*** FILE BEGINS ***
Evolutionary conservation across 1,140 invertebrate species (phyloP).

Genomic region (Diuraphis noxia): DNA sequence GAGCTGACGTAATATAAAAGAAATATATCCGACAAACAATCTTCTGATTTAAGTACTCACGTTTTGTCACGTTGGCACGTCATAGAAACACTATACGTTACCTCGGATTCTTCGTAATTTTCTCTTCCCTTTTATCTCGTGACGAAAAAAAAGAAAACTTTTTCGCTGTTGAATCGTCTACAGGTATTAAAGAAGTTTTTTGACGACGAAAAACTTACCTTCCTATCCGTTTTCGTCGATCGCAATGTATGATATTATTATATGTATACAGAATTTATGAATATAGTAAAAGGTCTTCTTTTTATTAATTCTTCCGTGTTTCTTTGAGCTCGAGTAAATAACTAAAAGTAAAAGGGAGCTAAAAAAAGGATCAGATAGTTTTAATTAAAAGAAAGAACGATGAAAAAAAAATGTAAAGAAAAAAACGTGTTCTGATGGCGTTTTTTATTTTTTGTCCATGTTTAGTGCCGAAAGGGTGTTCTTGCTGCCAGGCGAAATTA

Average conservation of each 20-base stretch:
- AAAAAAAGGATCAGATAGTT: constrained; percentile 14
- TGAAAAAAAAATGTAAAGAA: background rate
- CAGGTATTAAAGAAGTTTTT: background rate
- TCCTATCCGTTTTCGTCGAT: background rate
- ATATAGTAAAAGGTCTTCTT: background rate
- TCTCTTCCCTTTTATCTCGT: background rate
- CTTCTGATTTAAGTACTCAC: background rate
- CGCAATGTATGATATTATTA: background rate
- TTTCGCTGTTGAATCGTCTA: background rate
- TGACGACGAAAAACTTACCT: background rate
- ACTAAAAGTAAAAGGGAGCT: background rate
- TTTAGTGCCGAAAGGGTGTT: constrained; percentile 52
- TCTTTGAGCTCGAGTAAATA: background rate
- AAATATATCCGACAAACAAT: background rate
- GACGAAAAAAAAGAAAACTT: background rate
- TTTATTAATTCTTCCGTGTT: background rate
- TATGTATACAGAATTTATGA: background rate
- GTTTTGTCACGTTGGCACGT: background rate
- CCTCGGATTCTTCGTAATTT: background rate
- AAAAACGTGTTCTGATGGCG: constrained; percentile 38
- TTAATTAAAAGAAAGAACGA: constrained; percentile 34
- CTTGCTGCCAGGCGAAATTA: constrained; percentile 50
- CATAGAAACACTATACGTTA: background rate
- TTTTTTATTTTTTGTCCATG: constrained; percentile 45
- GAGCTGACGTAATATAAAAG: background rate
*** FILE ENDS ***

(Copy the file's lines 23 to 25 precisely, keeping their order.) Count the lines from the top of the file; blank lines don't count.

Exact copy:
- AAAAACGTGTTCTGATGGCG: constrained; percentile 38
- TTAATTAAAAGAAAGAACGA: constrained; percentile 34
- CTTGCTGCCAGGCGAAATTA: constrained; percentile 50